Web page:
Ruta del Norte – Asturias, Cantabria and the Basque Country, Spain

I found this blog sitting in my unpublished drafts so thought I would put it up. This was at the end of a tour we did in the Spring of 2019, before Covid!!, cycling up the Ruta de la Plata from Sevilla. This bit is from La Polar de Lena near Gijon to Bilbao.

For some reason I was under the misapprehension that our first day in Asturias we were going to roll downhill to the sea and the end of the Ruta de la Plata. Well I was definitely wrong there. Heading up away from the busy roads
The motorway rolled down the main valley all the way to the sea. To avoid this and all the endless factories we headed steeply uphills that were usually about 14% or 16% going up and much steeper coming down, about a 200 m climb each time. Although we were going about 6 km each time we had probably only moved along the valley about 3 km when we came down.
I didn’t mind the hills as it was really pretty, you can see the motorway down in the valley
The little alpine villages each had their own characteristic old wooden building up on large stone mushrooms, just the same as we had seen in Ireland. I think this was to protect stored grain etc from vermin.
But after 4 big climbs, with some bits much steeper than others, it began to take its toll on my knees.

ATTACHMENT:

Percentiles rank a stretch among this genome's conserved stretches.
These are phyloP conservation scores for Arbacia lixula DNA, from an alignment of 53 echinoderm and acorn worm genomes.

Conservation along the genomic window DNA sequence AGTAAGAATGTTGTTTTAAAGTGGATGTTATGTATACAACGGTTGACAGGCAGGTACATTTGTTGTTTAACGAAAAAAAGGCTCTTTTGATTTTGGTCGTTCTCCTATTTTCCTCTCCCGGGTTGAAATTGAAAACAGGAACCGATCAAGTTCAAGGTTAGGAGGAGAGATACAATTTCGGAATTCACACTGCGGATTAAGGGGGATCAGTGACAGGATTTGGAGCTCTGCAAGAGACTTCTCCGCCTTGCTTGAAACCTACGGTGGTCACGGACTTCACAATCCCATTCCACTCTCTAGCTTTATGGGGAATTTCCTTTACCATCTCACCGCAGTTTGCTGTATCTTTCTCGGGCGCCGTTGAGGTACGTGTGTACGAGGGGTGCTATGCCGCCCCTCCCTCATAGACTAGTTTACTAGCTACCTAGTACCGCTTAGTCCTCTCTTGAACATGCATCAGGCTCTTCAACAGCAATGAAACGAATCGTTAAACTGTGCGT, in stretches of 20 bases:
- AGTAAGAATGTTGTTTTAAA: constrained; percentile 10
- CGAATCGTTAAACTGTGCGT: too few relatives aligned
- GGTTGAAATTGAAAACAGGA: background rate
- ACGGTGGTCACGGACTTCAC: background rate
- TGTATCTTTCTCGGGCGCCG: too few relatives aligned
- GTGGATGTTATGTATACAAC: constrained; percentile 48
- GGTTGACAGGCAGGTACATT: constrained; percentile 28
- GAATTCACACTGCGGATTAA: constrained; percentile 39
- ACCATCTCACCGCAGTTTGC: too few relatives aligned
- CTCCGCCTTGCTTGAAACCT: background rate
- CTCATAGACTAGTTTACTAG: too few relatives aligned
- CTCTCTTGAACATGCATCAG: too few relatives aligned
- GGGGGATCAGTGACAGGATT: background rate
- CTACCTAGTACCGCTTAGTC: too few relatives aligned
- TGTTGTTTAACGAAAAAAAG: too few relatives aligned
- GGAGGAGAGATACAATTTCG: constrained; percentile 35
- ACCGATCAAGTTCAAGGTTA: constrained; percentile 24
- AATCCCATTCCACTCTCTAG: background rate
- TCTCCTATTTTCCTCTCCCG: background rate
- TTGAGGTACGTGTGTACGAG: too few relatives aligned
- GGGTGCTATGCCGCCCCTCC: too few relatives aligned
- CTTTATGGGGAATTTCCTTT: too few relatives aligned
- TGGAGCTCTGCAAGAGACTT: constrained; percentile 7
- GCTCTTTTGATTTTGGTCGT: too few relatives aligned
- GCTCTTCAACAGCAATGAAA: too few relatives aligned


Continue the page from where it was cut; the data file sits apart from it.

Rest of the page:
The woods were full of these lovely lime green hellebore
We stopped at some benches at the top of one of the hills for a light picnic lunch with a fantastic view of distant mountains.
We eventually got to Oviedo after 50 km, the Capital of the Asturias region, and after getting through the usual ugly outskirts of the city found the lovely old centre and stopped for an after lunch coffee.
We managed one more big climb up the side of the valley then decided to stay down and take the almost deserted old main road that ran along near the motorway. Good decision as we were able to roll the last 20 km into Gijón. As we arrived at the ugly outskirts we could actually see the sea.
Amazing! We had got to the end of the Ruta de la Plata after about 1400 km and cycled about 85% of it off road. It was really only the last few days we have had to cycle on roads and we haven’t seen any walkers on this section.
From now on we will be heading east towards Bilbao on the Camino del Norte, but this time we really will be going along it in the wrong direction.
Leaving Gijon on a misty morning as we turn east along the Camino del Norte. For the last few weeks, since we started cycling north through Spain, we have had a northerly head wind everyday. Not always strong but always there. Today we turned east for the first time and lo and behold the wind today is from the east.
Wonderful misty hills.. Although we are following the Camino del Norte from now onwards the cycle route is mainly on the N632, so no gravel tracks. Its probably just as well as we don’t have long to do the 325 km to Bilbao so we are having to up our daily mileage.
After yesterday’s steep climbs it was pleasant to cycle up gentler gradients while being passed by large pelotons of weekend warriors all desperate to keep up with the one fit guy at the front.